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It’s a hotly debated topic and the one question I get asked the most when I talk to parents and children in schools “When’s the right age to get a smartphone?”
With research by Ofcom in the UK finding that 1% per cent of UK children under five have their own smartphone, rising to 6% under eights, it’s clear that parents are making this decision earlier and earlier. However, the same Ofcom research found that it’s between the ages of eight and 11 when more children are given their own smartphone, with 39% of UK children in this age group owning their own phone. This is mirrored in the US where the average age of a child getting a smartphone is now 10.3 years.
But is this the right age?
Smartphone addiction and teens
A survey by Common Sense Media of 1,240 US parents and their children found 50% of the children in the study admitted that they were addicted to their smartphones. Unsurprisingly, it also found that 66% of parents felt their children used mobile devices too much but perhaps more unexpectedly – 52% of children agreed with them. If children themselves are reporting that they feel they are addicted to their smartphones then perhaps there is a case for delaying the age at which they get them.
Legal software limits
There are also legal software limits to think about, most of the apps your child is going to want to use have a age limit of 13 – Snapchat and Instagram in particular. If a younger child is using these on their own smartphone then they have either put in a fake birthdate when their set up their iTunes account, or they have downloaded apps on a parent’s iTunes account – using the parent’s own date of birth. Either way, if you decide the right age to get a smartphone is under 13 you are essentially teaching your child that it’s OK to lie about their age or at the very least wriggle round any age limits, potentially storing up all sorts of problems for the future when much more serious age limits (alcohol, sex) are concerned.
Brain biology may call for a delay
There is also a developing child’s biology to consider. The part of the brain that deals with impulse control, judgement and emotional response – the prefrontal cortex – only finishes developing in the early to mid-20s. You shouldn’t be surprised if younger children with smartphones lack impulse control and get involved with risky behaviour online, perhaps getting themselves into messes that an older child would have a little bit more judgement around.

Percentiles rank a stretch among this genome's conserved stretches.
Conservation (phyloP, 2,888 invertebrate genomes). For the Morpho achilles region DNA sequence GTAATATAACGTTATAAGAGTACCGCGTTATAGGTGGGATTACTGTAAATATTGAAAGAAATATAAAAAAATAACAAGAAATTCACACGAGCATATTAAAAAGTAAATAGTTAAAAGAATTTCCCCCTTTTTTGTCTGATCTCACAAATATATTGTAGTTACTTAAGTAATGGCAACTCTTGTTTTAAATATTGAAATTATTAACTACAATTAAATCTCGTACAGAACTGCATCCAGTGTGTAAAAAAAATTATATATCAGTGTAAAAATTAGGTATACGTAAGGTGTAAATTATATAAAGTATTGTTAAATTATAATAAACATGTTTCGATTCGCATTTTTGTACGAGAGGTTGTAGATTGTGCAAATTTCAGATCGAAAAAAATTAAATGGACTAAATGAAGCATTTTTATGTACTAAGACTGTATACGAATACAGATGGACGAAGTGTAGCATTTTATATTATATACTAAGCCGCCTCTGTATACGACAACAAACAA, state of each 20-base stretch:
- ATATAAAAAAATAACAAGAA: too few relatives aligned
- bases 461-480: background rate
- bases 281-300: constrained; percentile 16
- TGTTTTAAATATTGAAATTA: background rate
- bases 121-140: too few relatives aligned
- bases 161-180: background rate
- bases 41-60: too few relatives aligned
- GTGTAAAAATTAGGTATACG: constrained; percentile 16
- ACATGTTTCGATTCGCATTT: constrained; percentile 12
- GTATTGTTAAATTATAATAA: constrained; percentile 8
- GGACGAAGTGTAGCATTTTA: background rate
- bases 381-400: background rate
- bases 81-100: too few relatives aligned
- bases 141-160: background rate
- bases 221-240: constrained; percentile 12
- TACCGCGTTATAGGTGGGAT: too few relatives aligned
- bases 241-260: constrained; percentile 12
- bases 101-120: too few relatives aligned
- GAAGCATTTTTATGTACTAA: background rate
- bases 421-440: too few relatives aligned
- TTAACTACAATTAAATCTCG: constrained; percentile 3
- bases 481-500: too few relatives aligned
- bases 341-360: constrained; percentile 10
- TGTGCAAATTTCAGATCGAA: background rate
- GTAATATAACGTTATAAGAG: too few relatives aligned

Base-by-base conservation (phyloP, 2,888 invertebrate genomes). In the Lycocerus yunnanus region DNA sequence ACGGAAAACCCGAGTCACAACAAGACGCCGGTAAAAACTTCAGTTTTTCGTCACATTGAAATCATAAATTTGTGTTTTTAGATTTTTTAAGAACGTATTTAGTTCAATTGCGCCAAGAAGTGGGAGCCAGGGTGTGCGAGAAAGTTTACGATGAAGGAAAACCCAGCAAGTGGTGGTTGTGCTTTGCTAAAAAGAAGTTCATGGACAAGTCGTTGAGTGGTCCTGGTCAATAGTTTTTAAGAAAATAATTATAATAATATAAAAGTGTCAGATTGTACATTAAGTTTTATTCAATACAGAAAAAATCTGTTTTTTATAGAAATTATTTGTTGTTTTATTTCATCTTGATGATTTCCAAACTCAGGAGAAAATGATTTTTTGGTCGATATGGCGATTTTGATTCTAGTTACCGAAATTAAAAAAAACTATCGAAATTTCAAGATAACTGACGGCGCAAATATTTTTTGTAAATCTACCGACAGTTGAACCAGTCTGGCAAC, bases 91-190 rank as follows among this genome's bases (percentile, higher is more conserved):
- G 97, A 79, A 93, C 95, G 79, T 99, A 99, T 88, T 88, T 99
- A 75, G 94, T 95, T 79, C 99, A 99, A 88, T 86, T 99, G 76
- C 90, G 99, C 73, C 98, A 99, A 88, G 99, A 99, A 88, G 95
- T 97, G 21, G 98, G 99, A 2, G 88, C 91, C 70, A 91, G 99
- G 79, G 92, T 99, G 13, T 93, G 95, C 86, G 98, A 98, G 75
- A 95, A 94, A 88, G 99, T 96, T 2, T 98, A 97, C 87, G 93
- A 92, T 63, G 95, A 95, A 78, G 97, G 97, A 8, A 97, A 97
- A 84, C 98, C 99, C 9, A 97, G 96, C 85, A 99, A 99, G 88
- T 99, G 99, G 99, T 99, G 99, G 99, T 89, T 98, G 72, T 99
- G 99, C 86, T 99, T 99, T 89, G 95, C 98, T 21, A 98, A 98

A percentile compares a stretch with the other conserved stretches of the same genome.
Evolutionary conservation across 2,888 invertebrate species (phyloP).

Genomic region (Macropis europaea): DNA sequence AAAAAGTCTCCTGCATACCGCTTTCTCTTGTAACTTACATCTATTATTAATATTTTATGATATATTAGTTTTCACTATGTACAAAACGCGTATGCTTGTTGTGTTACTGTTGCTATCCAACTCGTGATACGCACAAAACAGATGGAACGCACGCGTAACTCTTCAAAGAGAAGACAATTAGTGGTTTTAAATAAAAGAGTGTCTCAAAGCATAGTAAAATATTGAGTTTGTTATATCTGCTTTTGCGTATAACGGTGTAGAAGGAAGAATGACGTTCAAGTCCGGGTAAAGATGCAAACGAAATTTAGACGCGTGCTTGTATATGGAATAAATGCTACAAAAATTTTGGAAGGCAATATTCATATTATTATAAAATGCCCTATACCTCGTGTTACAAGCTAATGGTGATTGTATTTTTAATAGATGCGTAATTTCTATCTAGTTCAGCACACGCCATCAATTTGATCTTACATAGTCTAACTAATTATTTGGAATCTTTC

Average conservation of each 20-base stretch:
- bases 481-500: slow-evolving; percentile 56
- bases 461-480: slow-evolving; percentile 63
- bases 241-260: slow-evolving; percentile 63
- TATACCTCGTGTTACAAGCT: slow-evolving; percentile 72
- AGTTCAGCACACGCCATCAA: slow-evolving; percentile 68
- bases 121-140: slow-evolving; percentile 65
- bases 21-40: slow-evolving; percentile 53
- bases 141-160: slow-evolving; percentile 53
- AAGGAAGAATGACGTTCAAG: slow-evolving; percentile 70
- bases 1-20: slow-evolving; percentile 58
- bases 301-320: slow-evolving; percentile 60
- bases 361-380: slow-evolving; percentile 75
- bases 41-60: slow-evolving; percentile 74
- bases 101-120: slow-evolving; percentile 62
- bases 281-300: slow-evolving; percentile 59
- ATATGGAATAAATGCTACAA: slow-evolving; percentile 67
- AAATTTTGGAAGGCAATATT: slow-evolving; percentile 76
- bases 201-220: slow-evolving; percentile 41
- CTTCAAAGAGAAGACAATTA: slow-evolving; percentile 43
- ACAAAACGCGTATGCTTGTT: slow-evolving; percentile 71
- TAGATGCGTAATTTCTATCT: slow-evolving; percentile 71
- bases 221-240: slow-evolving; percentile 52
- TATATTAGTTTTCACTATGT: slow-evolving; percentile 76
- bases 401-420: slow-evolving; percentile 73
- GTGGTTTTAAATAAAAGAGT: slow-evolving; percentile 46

As a parent you will know whether your child tends towards being mature or immature for his/her age but if you think your child doesn’t have a lot of self-control you should consider the right age to get a smartphone as being when you see examples of self-awareness and self-control developing. Handing over a first smartphone opens the Pandora’s Box of the online world and you want to be sure your child has a fighting chance of being able to deal with anything that comes their way when you are not around.
Parents set the example for their children
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Your child is going to watch what you do much more than listen to what you say. In the months and years leading up to handing over their first smartphone, and when they are owners of one themselves, ensure that the behaviours they see in you with your own phone are moderate and balanced. You can’t berate them for spending hours on a screen when you barely look up from your own device when they are around.
The case for a dumbphone
Many parents cite beginning to travel between school and home on their own, or communication difficulties with children living in two different homes as being one of the key drivers in choosing the right age to get a smartphone. In both cases consider getting a dumbphone – a flip phone or a burner/disposable phone – that will enable the child to make calls and send texts without having all the access to the online world that comes with a smartphone. They may not be thrilled but sell it to them as akin to giving it them a bike with stabilisers: explain that it’s the first step to them learning how to use a phone responsibly.
If you decide that travelling between school and home warrants a more sophisticated phone – perhaps a smartphone with a GPS tracker – then be sure you’re aware of, and know how to configure, all the parental controls that come with both Apple and android devices. These tools are now very sophisticated and detailed and will allow you to customise access by age and type of smartphone activity. There is no excuse not to use them.
Delaying use of a smartphone doesn’t have to mean no positive use of tech
Remember that if you hold off giving a smartphone to your child you’re not dooming them to a world without tech or a neo Luddite lifestyle. At school and at home they can still have access to fantastic educational technology tools, software and apps via school and family computers and tablets. The important difference is that access to any of these tools by your child is easily supervised by a teacher or you – when you hand over a smartphone it is then with that child everywhere, including outside of your parental supervision.
So, when is the right age to get a smartphone?
Every family is different and in the end the decision on when is the right age to get a smartphone for your child will come down to your individual circumstances and your parenting approach and style. My personal choice is 13 and this is largely based on the age limits for the most commonly used apps. However, at whatever age you do decide to introduce a smartphone, make sure you sit down and talk through any rules you will set as a family for using it and how to deal with any difficult or uncomfortable situations your child may find themselves in online. And keep talking at every age about your child’s experiences in the digital world.